You are using an outdated browser. Please upgrade your browser to improve your experience
The idea of mastery comes from an American educational psychologist called Benjamin Bloom.
Bloom recommended that rather than teaching students to recite data or answer a specific, tailored test, students should be encouraged to develop a deep and full understanding of what they are being taught through as much exposure to contextual information as they can.
Benjamin Bloom focused on Mastery
Each of our Pathways is a cohort-based combination of:
Adapted from the NATIONAL Institute of applied behaviour science learning pyramid
Despite the alternative certification organisations offering advanced training paths, they haven’t proven to be effective.
Less than 2% of Certified Scrum Masters go on to become Advanced Certified Scrum Masters and 4% of PSM I students advance to PSM 2 at Scrum dot Org.
This isn’t necessarily a problem apart from the fact that the learning objectives for those base level certifications are very low. They effectively equate to an introduction to Scrum and the role. They certainly don’t help people represent a concept or skill and relate it to unfamiliar situations.
How often do you refer back to your training?
Agile is relevant to complex domains; situations where the past is not a reliable indicator of the future and requirements and technology are rapidly changing. In these situations, learning processes and standard responses to a set of given situations are not appropriate.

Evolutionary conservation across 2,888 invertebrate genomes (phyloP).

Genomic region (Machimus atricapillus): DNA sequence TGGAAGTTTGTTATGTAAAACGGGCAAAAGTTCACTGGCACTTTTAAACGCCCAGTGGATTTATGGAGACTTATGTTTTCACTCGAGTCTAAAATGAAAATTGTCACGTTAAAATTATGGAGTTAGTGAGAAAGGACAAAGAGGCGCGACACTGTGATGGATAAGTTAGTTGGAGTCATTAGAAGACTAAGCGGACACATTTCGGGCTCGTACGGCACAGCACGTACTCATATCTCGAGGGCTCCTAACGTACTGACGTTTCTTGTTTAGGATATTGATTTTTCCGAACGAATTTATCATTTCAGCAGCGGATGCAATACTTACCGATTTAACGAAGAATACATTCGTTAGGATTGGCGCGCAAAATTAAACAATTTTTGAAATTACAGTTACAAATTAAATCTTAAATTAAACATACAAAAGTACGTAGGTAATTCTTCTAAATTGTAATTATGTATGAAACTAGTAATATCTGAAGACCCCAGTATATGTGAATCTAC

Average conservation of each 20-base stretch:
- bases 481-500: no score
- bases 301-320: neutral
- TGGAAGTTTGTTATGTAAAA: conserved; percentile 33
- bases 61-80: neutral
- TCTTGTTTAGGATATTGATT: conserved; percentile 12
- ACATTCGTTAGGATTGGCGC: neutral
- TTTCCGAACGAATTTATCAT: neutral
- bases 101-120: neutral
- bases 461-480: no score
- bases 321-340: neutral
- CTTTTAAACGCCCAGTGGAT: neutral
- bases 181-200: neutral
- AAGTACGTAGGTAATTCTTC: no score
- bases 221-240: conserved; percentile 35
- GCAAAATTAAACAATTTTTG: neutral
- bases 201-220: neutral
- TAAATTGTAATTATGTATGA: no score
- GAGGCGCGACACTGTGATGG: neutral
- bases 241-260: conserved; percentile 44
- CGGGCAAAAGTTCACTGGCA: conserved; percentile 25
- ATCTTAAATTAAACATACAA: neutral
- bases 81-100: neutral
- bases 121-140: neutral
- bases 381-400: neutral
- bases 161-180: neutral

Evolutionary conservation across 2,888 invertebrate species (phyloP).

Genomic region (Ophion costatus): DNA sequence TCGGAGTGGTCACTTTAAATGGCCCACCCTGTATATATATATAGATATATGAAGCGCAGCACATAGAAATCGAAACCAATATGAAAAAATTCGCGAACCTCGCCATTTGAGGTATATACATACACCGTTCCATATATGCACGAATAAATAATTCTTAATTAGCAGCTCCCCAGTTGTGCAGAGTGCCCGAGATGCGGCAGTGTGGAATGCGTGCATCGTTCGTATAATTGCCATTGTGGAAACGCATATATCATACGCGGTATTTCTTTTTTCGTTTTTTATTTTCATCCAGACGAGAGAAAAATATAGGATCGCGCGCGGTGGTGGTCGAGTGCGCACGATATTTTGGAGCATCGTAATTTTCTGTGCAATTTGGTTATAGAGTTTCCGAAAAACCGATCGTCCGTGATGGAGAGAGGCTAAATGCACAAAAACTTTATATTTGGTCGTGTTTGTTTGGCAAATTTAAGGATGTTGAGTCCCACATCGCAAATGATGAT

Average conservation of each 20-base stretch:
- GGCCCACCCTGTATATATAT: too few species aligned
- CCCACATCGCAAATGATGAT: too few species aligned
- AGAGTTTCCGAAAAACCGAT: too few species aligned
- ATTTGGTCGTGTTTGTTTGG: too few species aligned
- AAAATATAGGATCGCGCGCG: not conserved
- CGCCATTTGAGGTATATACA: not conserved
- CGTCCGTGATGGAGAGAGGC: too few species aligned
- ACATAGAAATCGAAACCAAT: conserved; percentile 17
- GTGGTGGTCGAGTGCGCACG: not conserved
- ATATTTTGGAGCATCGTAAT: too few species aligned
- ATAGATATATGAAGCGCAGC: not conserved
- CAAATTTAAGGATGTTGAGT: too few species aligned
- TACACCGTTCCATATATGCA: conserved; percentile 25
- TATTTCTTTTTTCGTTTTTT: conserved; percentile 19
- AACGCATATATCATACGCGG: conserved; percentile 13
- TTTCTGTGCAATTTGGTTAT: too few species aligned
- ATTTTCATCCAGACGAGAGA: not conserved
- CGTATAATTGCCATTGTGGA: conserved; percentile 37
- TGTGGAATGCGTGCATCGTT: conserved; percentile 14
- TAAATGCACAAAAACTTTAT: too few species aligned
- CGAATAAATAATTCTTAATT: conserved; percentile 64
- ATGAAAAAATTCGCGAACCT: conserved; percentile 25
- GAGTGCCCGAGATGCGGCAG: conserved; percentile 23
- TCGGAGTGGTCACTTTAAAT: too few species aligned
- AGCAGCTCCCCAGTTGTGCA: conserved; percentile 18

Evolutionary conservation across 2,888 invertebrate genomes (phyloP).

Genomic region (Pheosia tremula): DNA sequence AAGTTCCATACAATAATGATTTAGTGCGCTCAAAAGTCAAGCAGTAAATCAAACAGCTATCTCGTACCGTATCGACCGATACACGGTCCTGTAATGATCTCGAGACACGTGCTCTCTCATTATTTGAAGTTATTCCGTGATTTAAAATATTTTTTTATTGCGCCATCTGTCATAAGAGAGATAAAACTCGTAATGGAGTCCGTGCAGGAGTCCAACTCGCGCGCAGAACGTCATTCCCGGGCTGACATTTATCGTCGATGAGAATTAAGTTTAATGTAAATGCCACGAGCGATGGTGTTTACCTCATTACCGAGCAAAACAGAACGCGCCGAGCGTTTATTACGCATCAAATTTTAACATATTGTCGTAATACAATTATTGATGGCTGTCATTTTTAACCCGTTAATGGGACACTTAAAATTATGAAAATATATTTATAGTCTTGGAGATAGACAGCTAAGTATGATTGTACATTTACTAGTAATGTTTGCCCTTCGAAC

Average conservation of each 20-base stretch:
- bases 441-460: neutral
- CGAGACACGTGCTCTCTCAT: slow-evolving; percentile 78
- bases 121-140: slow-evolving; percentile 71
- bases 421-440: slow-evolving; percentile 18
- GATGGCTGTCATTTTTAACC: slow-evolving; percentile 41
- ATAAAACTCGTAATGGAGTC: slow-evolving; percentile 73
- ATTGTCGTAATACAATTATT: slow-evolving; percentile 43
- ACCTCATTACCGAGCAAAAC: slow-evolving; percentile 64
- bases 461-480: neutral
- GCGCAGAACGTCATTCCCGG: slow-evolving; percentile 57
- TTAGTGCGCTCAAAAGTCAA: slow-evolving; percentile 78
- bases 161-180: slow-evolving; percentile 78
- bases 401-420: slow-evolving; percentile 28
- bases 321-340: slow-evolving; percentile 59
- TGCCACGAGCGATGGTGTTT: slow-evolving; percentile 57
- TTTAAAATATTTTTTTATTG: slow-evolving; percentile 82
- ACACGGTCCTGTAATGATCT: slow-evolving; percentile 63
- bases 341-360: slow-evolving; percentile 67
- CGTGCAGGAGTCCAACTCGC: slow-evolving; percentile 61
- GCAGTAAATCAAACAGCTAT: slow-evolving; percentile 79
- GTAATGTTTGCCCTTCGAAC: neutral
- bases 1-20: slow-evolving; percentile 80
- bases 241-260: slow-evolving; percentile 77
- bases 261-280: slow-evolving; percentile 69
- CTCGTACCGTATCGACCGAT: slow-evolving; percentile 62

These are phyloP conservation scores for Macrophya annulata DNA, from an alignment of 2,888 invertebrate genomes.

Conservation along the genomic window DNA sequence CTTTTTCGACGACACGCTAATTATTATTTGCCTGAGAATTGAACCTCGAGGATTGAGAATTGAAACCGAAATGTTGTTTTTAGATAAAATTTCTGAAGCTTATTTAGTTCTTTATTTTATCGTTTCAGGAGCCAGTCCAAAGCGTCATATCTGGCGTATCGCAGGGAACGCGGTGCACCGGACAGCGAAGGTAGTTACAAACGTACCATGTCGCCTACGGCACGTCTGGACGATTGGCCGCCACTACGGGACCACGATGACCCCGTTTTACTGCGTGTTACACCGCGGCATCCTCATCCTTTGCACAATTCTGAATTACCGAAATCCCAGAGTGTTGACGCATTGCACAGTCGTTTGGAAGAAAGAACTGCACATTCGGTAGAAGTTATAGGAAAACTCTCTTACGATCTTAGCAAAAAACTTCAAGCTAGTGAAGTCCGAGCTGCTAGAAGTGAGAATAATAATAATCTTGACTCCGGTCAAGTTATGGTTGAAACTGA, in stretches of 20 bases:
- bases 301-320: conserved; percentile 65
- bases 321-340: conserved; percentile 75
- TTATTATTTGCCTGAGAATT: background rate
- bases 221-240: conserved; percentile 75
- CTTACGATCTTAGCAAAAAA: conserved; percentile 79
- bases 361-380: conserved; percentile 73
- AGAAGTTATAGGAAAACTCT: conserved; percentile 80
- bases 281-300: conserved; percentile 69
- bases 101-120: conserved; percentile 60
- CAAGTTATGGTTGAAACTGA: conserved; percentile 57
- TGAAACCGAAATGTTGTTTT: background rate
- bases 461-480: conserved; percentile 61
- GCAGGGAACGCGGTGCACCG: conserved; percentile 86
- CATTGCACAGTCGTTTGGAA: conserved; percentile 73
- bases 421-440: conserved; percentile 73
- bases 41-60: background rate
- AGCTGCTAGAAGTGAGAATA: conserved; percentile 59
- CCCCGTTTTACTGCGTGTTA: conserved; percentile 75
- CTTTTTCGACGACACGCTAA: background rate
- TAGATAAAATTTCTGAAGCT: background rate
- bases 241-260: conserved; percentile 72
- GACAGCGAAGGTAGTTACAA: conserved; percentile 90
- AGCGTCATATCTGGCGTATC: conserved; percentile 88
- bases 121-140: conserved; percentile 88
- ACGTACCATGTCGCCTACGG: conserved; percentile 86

It is not a case of learning rules or repeatable ways of working. People cannot come to a training class and be taught the right way to do things in every situation. Instead we need to help people learn how to make sense of the situation, sense the context, understand the nuances and make coherent judgements.
This is where the continuity of the learning relationship and the temporal element of the Pathway program comes in. People can learn, apply, reflect, respond. Together with their learning cohort and their Guide. Over time, based not on classroom scenarios but their real-life scenarios.
Mastery Matters To Us